When the Henderson-Hopkins School began hosting a weekly food distribution for its East Baltimore community in the early days of the COVID-19 pandemic, Ginny Corson took notice. A retired associate professor of gynecology and obstetrics, Corson is the volunteering committee co-chair of The Academy at Johns Hopkins. The organization was founded in 2018 to support and engage retired faculty of the schools of Medicine and Nursing, and the Bloomberg School of Public Health.
“Ginny came back from visiting a Friday food distribution and said, ‘This looks like a real opportunity for us to get directly involved,’” says Dotty Rosenthal, Corson’s co-chair and a professor emerita of pathology and cytopathology.
After a discussion within the community volunteering committee, Corson and Rosenthal consulted with Henderson-Hopkins Assistant Principal J.D. Merrill, MS (Edu ’15), on how best to help. They determined that because the Academy members are largely within the age group considered to be at an elevated risk for poor COVID-19 outcomes, volunteering in-person wouldn’t be feasible, but providing financial support could be.
Since its opening in 2014 as the newest school to be built in Baltimore in 20 years, the school ― formally known as Elmer A. Henderson: A Johns Hopkins Partnership School ― has become an anchor for the neighborhood north of Johns Hopkins Hospital. The school emphasizes supporting the whole child and their family inside and outside the classroom, including through nutrition, to produce the best possible educational outcomes. When the school had to close its doors and many students’ caregivers lost jobs because of COVID-19 in March 2020, Merrill and Henderson-Hopkins Principal Peter Kannam, MS (Edu ’99), sprang into action to ensure these families could still put food on their tables.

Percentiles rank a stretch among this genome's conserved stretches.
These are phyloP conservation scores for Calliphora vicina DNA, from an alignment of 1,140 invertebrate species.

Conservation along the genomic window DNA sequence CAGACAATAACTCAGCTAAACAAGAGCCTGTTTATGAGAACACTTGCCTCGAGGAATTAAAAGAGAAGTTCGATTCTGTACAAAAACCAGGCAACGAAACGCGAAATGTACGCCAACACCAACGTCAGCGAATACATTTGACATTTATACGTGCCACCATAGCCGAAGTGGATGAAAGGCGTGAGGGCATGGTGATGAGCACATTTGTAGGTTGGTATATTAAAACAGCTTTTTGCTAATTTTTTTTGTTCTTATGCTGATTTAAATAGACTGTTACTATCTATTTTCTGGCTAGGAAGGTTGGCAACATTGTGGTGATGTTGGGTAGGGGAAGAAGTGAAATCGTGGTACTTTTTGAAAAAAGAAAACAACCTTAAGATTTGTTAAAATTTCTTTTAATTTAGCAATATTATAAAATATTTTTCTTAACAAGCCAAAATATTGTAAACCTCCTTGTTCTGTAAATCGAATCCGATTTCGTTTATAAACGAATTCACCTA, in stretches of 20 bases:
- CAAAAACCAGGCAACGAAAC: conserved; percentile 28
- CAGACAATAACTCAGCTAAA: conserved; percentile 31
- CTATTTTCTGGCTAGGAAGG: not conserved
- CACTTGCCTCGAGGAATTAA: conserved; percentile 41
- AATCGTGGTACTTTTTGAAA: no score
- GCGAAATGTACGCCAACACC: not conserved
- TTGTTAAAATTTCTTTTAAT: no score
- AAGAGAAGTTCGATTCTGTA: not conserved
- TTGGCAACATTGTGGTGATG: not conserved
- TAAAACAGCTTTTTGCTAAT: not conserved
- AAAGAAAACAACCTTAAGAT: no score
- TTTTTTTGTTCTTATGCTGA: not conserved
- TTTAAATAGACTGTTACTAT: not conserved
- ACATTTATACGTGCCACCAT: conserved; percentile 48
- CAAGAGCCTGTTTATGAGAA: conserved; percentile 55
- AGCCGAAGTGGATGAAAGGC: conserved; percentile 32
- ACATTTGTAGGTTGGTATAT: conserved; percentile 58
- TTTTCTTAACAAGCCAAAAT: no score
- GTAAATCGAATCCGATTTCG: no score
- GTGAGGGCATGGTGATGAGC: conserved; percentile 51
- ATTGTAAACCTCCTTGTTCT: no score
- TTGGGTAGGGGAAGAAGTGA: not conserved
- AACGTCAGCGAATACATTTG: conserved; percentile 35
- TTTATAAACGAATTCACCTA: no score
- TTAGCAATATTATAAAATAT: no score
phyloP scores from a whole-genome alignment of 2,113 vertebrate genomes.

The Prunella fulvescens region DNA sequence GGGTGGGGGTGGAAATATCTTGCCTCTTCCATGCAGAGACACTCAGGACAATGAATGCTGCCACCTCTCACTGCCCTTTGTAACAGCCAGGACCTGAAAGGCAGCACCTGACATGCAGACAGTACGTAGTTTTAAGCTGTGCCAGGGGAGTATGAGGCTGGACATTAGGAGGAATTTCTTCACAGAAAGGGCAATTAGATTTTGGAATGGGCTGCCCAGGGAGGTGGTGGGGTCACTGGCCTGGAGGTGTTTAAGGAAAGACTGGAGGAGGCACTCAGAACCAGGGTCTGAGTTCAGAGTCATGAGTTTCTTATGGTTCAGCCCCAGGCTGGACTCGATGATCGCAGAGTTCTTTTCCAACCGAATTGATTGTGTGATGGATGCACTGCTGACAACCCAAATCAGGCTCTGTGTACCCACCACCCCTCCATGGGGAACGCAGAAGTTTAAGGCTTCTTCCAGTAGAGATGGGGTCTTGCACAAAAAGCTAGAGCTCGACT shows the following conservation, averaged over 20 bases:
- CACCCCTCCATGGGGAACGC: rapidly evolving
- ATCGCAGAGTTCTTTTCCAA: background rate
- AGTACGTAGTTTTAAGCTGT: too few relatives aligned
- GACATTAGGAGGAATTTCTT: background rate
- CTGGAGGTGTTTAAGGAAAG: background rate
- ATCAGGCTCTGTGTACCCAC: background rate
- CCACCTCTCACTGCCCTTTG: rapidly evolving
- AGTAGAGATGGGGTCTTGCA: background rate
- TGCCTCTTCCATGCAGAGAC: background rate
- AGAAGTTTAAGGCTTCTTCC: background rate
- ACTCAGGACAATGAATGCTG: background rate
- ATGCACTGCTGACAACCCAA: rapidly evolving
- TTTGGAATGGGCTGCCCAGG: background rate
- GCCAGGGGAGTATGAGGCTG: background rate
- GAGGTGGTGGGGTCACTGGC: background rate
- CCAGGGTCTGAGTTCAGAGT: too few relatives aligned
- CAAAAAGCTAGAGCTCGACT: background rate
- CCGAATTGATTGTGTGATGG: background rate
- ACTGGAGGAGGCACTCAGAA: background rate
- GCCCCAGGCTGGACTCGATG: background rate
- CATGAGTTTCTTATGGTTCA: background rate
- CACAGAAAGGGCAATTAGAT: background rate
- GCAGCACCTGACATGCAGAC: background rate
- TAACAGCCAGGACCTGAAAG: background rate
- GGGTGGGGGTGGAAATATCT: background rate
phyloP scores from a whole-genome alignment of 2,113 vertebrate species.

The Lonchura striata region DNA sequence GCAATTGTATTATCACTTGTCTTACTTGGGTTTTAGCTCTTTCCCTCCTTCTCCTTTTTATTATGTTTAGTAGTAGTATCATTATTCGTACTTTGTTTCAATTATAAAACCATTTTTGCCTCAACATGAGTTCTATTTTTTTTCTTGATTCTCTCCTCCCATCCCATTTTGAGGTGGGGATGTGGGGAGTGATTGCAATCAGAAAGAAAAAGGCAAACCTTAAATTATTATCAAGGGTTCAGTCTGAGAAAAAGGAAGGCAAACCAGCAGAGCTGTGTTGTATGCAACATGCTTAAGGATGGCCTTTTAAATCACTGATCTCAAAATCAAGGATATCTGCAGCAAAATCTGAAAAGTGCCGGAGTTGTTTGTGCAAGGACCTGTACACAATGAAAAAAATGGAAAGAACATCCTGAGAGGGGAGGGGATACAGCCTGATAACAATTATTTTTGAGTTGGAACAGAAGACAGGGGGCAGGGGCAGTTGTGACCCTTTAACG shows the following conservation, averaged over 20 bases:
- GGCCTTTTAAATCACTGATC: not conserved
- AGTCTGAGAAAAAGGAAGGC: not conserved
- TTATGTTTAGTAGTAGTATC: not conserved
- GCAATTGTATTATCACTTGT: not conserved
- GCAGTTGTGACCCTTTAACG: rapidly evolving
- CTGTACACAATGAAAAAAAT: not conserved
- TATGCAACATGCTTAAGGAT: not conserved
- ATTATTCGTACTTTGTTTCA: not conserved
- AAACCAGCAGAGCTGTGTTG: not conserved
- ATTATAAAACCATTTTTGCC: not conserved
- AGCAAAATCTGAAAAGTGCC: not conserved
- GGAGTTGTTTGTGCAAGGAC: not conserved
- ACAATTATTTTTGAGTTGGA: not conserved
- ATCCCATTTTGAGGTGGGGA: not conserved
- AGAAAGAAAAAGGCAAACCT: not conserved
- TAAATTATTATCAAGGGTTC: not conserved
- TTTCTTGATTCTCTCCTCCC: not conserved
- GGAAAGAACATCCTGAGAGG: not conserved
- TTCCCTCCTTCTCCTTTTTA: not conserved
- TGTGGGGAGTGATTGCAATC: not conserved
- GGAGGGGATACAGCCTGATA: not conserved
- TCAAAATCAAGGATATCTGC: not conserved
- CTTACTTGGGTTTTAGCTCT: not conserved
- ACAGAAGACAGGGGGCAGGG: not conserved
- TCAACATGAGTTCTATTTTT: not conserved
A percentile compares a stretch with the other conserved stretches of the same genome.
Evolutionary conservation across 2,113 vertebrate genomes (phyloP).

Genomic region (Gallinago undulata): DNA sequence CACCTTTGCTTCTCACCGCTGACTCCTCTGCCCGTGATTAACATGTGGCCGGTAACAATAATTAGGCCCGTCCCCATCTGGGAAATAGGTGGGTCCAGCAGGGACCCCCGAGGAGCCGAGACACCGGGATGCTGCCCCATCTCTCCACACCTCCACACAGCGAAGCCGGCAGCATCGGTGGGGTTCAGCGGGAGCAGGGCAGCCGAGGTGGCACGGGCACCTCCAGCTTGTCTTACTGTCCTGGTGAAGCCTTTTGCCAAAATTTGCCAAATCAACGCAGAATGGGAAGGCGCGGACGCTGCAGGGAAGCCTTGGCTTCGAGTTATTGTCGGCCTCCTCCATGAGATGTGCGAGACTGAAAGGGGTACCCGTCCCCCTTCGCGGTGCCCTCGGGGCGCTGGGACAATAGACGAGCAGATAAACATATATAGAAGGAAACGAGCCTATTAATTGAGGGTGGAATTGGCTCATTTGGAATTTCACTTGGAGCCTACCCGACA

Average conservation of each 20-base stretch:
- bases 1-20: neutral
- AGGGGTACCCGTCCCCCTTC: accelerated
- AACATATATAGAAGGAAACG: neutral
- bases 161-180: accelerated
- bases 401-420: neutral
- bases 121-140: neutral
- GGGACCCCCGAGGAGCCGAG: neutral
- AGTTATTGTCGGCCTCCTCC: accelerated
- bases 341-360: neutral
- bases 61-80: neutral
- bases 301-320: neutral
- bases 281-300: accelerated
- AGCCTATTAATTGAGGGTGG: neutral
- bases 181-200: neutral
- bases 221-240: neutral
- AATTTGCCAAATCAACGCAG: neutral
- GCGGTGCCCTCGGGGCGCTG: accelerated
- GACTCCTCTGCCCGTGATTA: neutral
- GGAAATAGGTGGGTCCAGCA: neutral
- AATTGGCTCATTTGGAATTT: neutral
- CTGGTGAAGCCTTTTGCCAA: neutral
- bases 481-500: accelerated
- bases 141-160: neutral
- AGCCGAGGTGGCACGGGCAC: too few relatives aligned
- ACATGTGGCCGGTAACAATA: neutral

Johns Hopkins leadership committed to funding the school’s weekly food distribution for 10 weeks. Another grant extended the program through mid-July. By that point, the program had given away nearly 125,000 pounds of food to more than 4,000 families in East Baltimore. But as the economic toll of the pandemic deepened, coupled with the realization that Henderson-Hopkins would not be reopening for in-person instruction anytime soon, it became clear that additional funds would be needed to keep the food drive going.
So the Academy stepped up. With gifts from nearly 40 percent of its 117 members, the Academy raised more than $25,000 for the Henderson-Hopkins Emergency Programming Fund.
“We had no idea how people would respond, but we’re delighted with the number of people who did,” Corson says. “I think this was so appealing because it’s related to education, it’s near the [Johns Hopkins] medical campus, it’s all of those things ― and the urgency of the need.”
“The predicament these families are in is unconscionable,” Rosenthal says. “This is one thing we can do locally to change people’s lives and let them know they’re not forgotten. This is a very important time in everyone’s lives.”
In a thank-you video, Kannam underscored both the practical and inspirational impact Academy donors made on the Henderson-Hopkins staff and the families they’re serving.
“We could not do this without you,” he said. “In this really challenging moment in our city and our country, this is really a ray of hope.”
If you would like to join the Academy in supporting the Henderson-Hopkins food distribution effort through the fall, please visit the School of Education’s website and select “Henderson Hopkins Emergency Programming Fund” from the designation drop-down menu.
Topics: Faculty and Staff, Johns Hopkins Medicine, School of Education, Strengthen Communities